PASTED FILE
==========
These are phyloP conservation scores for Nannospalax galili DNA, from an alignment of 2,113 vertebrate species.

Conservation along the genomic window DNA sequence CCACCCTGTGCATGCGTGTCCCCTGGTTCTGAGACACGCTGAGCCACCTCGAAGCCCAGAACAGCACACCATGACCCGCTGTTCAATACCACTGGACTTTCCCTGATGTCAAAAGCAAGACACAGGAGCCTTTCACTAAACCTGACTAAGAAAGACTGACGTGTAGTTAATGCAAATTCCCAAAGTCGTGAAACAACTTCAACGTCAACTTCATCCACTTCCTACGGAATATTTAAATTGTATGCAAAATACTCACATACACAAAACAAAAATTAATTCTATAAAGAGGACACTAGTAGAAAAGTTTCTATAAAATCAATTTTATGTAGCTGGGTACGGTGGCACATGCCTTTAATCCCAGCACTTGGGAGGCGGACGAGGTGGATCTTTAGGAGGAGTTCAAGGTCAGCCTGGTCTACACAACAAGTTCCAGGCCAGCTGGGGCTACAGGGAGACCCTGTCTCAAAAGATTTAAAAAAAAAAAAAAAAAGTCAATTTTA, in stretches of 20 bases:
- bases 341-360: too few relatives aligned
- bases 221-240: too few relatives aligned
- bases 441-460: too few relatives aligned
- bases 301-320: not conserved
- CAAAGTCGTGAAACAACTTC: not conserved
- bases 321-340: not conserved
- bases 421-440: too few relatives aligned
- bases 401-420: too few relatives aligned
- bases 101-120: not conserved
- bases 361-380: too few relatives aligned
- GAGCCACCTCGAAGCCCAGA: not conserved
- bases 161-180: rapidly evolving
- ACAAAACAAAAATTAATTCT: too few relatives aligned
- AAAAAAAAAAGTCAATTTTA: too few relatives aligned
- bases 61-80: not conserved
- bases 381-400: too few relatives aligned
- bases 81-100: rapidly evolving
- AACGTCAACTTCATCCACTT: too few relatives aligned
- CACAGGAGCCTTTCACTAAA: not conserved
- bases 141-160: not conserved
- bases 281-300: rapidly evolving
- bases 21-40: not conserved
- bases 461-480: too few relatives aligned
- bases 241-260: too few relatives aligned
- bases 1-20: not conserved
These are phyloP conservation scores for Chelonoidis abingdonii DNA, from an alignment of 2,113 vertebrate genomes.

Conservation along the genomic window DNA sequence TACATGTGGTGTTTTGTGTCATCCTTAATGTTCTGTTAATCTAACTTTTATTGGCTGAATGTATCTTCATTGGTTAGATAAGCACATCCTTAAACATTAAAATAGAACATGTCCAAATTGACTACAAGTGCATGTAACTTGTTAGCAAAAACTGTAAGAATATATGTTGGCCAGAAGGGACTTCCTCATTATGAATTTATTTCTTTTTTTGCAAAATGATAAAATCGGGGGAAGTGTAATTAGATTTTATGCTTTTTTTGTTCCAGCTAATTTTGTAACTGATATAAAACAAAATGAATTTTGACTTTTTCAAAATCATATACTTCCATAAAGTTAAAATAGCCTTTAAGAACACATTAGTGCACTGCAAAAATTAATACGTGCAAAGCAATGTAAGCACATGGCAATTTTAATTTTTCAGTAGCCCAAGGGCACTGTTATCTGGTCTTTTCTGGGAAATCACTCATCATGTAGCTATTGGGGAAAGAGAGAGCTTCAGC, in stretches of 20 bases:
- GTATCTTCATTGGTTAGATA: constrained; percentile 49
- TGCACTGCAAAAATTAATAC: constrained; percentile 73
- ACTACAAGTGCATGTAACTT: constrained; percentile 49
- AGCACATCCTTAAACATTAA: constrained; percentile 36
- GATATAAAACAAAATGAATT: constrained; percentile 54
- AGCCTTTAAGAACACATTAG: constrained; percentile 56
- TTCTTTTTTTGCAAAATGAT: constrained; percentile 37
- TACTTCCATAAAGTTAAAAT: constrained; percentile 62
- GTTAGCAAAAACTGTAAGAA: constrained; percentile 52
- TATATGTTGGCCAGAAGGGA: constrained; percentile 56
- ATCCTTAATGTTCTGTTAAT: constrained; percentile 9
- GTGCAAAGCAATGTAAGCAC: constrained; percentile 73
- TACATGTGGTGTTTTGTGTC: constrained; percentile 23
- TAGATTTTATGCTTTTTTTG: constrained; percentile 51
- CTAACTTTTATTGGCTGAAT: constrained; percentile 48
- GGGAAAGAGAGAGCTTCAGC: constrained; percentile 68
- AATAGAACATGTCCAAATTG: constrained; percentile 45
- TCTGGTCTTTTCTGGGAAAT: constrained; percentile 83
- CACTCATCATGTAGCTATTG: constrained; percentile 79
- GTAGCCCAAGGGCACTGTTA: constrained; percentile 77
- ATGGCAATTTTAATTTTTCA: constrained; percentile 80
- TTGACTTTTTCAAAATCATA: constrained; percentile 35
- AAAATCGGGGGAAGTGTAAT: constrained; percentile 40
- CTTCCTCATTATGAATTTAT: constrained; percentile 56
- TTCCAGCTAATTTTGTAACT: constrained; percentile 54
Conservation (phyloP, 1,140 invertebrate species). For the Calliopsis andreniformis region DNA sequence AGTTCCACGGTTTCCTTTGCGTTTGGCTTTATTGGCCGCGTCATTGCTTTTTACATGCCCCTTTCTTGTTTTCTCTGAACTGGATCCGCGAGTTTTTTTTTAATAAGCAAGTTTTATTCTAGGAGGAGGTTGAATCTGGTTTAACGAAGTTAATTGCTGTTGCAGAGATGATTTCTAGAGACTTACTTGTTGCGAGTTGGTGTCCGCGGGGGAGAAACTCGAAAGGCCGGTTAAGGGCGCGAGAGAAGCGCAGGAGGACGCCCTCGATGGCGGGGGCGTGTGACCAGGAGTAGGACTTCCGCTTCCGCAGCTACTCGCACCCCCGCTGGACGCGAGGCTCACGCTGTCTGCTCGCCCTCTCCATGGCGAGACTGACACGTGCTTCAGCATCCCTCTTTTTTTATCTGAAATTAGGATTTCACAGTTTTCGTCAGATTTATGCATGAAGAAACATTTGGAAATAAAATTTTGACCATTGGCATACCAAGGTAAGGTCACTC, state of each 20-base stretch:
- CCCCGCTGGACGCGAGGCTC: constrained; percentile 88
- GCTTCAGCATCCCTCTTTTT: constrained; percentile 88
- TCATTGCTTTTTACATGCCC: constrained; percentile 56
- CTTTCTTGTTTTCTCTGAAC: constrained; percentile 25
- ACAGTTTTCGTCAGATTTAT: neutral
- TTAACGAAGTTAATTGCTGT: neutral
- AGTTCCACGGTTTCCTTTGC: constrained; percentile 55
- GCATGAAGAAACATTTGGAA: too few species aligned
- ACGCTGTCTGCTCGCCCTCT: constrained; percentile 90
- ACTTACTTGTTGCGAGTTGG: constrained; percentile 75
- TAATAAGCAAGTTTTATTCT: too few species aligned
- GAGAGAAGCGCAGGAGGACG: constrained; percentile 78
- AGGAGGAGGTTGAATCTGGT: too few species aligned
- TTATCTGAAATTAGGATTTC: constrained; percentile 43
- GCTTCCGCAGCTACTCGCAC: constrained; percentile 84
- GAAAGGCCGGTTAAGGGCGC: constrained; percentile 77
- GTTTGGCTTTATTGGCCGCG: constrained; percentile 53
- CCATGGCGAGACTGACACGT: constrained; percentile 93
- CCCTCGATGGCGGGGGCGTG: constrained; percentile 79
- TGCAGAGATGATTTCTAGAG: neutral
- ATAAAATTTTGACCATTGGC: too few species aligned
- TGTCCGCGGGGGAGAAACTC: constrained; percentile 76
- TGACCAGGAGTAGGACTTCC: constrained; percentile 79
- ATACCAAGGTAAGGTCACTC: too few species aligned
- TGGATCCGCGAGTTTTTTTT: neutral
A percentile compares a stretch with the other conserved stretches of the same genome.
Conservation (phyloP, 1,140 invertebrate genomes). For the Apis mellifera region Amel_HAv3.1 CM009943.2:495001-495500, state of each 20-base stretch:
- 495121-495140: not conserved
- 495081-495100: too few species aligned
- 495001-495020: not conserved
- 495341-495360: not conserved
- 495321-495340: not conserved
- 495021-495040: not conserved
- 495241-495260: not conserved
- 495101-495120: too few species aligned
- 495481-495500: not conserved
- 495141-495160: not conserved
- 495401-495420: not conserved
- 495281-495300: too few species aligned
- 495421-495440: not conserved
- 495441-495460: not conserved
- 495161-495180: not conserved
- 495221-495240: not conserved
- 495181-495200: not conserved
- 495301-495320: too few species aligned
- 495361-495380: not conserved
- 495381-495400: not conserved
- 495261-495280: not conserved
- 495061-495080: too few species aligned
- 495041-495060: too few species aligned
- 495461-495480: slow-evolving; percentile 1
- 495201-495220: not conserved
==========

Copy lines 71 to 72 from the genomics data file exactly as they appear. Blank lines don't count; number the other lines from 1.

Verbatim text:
- GAAAGGCCGGTTAAGGGCGC: constrained; percentile 77
- GTTTGGCTTTATTGGCCGCG: constrained; percentile 53